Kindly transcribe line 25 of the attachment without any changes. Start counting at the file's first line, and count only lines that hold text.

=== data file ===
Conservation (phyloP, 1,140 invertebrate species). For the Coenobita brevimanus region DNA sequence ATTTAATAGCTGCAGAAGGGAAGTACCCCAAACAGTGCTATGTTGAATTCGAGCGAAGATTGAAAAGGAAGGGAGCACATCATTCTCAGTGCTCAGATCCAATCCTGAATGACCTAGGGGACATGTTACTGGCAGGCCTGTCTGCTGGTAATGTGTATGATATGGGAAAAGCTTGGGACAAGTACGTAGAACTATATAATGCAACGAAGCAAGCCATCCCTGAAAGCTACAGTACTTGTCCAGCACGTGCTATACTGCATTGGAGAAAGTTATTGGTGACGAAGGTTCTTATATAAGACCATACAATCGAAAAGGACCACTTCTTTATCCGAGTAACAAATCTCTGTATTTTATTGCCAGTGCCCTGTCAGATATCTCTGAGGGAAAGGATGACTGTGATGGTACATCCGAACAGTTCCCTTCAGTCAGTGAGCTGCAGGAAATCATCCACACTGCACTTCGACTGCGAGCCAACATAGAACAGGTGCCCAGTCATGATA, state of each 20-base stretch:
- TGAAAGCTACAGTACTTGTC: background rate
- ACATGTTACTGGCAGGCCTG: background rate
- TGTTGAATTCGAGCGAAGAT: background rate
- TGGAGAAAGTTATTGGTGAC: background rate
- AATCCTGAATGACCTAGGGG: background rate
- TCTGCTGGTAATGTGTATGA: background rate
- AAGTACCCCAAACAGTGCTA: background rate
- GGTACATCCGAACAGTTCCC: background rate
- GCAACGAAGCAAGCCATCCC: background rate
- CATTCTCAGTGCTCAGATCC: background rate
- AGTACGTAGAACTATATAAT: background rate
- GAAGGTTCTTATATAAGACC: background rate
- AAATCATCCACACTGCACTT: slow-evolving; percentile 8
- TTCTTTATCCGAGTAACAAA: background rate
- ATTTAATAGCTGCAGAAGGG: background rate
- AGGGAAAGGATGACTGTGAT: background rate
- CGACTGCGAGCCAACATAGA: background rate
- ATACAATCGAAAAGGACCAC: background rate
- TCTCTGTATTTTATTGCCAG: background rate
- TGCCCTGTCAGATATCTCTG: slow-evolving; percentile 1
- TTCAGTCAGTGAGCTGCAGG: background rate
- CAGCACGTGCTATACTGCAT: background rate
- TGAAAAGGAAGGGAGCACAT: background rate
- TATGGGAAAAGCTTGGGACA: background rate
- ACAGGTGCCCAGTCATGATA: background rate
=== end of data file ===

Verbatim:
- TATGGGAAAAGCTTGGGACA: background rate